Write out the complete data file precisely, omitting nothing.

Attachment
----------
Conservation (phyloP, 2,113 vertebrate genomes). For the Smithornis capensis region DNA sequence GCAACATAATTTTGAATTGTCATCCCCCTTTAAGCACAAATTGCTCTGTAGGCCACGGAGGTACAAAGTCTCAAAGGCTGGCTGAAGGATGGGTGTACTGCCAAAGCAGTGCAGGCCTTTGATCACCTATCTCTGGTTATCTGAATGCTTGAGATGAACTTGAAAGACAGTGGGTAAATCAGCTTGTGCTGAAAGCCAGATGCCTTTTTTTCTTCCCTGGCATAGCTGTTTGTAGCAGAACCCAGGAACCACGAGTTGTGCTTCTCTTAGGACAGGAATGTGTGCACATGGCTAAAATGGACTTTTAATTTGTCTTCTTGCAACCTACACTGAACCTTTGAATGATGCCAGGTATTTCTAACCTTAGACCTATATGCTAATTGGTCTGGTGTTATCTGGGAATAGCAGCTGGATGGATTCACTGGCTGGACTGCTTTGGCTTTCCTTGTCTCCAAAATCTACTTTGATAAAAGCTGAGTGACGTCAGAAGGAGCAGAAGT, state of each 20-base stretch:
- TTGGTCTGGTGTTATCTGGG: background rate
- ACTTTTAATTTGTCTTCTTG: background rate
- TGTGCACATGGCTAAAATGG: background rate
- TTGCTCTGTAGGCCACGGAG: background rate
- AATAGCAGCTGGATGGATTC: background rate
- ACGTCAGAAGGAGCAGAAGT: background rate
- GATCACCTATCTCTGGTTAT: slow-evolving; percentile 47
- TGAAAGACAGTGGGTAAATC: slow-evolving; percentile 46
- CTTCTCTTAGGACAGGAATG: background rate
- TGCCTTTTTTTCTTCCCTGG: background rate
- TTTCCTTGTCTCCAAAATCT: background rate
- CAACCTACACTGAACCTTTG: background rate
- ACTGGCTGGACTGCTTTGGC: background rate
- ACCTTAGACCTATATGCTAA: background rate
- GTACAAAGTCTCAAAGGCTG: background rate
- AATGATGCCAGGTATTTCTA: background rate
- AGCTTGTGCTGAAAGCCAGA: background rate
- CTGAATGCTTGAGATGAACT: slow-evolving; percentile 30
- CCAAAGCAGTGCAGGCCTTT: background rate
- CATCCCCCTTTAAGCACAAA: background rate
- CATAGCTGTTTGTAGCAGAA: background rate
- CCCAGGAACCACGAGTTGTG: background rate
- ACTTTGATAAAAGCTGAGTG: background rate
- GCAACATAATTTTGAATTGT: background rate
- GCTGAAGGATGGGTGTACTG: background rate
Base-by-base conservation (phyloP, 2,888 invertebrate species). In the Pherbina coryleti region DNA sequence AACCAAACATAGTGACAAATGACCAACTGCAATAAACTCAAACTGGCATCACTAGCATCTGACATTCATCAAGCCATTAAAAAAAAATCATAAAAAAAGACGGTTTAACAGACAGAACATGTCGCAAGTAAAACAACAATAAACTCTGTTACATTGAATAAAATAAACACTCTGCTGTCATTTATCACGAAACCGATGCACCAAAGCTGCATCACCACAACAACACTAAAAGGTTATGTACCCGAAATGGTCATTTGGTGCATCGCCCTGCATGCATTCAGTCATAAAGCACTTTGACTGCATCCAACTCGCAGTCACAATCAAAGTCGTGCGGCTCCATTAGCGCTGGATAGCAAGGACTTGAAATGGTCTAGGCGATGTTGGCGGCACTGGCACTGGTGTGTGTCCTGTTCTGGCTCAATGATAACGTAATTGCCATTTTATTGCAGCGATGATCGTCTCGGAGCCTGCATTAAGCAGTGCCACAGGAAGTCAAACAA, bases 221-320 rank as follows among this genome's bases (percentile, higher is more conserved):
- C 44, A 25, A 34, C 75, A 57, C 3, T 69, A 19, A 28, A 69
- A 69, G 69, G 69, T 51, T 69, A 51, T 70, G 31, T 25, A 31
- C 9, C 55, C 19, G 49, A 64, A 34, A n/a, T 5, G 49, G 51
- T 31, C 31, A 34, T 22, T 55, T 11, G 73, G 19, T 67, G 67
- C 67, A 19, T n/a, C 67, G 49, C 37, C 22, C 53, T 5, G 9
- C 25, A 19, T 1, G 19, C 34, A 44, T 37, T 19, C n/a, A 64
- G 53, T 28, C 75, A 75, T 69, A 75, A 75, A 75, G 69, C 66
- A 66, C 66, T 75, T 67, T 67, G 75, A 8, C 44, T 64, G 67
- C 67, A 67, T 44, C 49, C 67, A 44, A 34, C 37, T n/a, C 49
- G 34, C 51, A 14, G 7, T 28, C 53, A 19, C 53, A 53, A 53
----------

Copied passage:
Conservation (phyloP, 2,113 vertebrate genomes). For the Smithornis capensis region DNA sequence GCAACATAATTTTGAATTGTCATCCCCCTTTAAGCACAAATTGCTCTGTAGGCCACGGAGGTACAAAGTCTCAAAGGCTGGCTGAAGGATGGGTGTACTGCCAAAGCAGTGCAGGCCTTTGATCACCTATCTCTGGTTATCTGAATGCTTGAGATGAACTTGAAAGACAGTGGGTAAATCAGCTTGTGCTGAAAGCCAGATGCCTTTTTTTCTTCCCTGGCATAGCTGTTTGTAGCAGAACCCAGGAACCACGAGTTGTGCTTCTCTTAGGACAGGAATGTGTGCACATGGCTAAAATGGACTTTTAATTTGTCTTCTTGCAACCTACACTGAACCTTTGAATGATGCCAGGTATTTCTAACCTTAGACCTATATGCTAATTGGTCTGGTGTTATCTGGGAATAGCAGCTGGATGGATTCACTGGCTGGACTGCTTTGGCTTTCCTTGTCTCCAAAATCTACTTTGATAAAAGCTGAGTGACGTCAGAAGGAGCAGAAGT, state of each 20-base stretch:
- TTGGTCTGGTGTTATCTGGG: background rate
- ACTTTTAATTTGTCTTCTTG: background rate
- TGTGCACATGGCTAAAATGG: background rate
- TTGCTCTGTAGGCCACGGAG: background rate
- AATAGCAGCTGGATGGATTC: background rate
- ACGTCAGAAGGAGCAGAAGT: background rate
- GATCACCTATCTCTGGTTAT: slow-evolving; percentile 47
- TGAAAGACAGTGGGTAAATC: slow-evolving; percentile 46
- CTTCTCTTAGGACAGGAATG: background rate
- TGCCTTTTTTTCTTCCCTGG: background rate
- TTTCCTTGTCTCCAAAATCT: background rate
- CAACCTACACTGAACCTTTG: background rate
- ACTGGCTGGACTGCTTTGGC: background rate
- ACCTTAGACCTATATGCTAA: background rate
- GTACAAAGTCTCAAAGGCTG: background rate
- AATGATGCCAGGTATTTCTA: background rate
- AGCTTGTGCTGAAAGCCAGA: background rate
- CTGAATGCTTGAGATGAACT: slow-evolving; percentile 30
- CCAAAGCAGTGCAGGCCTTT: background rate
- CATCCCCCTTTAAGCACAAA: background rate
- CATAGCTGTTTGTAGCAGAA: background rate
- CCCAGGAACCACGAGTTGTG: background rate
- ACTTTGATAAAAGCTGAGTG: background rate
- GCAACATAATTTTGAATTGT: background rate
- GCTGAAGGATGGGTGTACTG: background rate
Base-by-base conservation (phyloP, 2,888 invertebrate species). In the Pherbina coryleti region DNA sequence AACCAAACATAGTGACAAATGACCAACTGCAATAAACTCAAACTGGCATCACTAGCATCTGACATTCATCAAGCCATTAAAAAAAAATCATAAAAAAAGACGGTTTAACAGACAGAACATGTCGCAAGTAAAACAACAATAAACTCTGTTACATTGAATAAAATAAACACTCTGCTGTCATTTATCACGAAACCGATGCACCAAAGCTGCATCACCACAACAACACTAAAAGGTTATGTACCCGAAATGGTCATTTGGTGCATCGCCCTGCATGCATTCAGTCATAAAGCACTTTGACTGCATCCAACTCGCAGTCACAATCAAAGTCGTGCGGCTCCATTAGCGCTGGATAGCAAGGACTTGAAATGGTCTAGGCGATGTTGGCGGCACTGGCACTGGTGTGTGTCCTGTTCTGGCTCAATGATAACGTAATTGCCATTTTATTGCAGCGATGATCGTCTCGGAGCCTGCATTAAGCAGTGCCACAGGAAGTCAAACAA, bases 221-320 rank as follows among this genome's bases (percentile, higher is more conserved):
- C 44, A 25, A 34, C 75, A 57, C 3, T 69, A 19, A 28, A 69
- A 69, G 69, G 69, T 51, T 69, A 51, T 70, G 31, T 25, A 31
- C 9, C 55, C 19, G 49, A 64, A 34, A n/a, T 5, G 49, G 51
- T 31, C 31, A 34, T 22, T 55, T 11, G 73, G 19, T 67, G 67
- C 67, A 19, T n/a, C 67, G 49, C 37, C 22, C 53, T 5, G 9
- C 25, A 19, T 1, G 19, C 34, A 44, T 37, T 19, C n/a, A 64
- G 53, T 28, C 75, A 75, T 69, A 75, A 75, A 75, G 69, C 66
- A 66, C 66, T 75, T 67, T 67, G 75, A 8, C 44, T 64, G 67
- C 67, A 67, T 44, C 49, C 67, A 44, A 34, C 37, T n/a, C 49
- G 34, C 51, A 14, G 7, T 28, C 53, A 19, C 53, A 53, A 53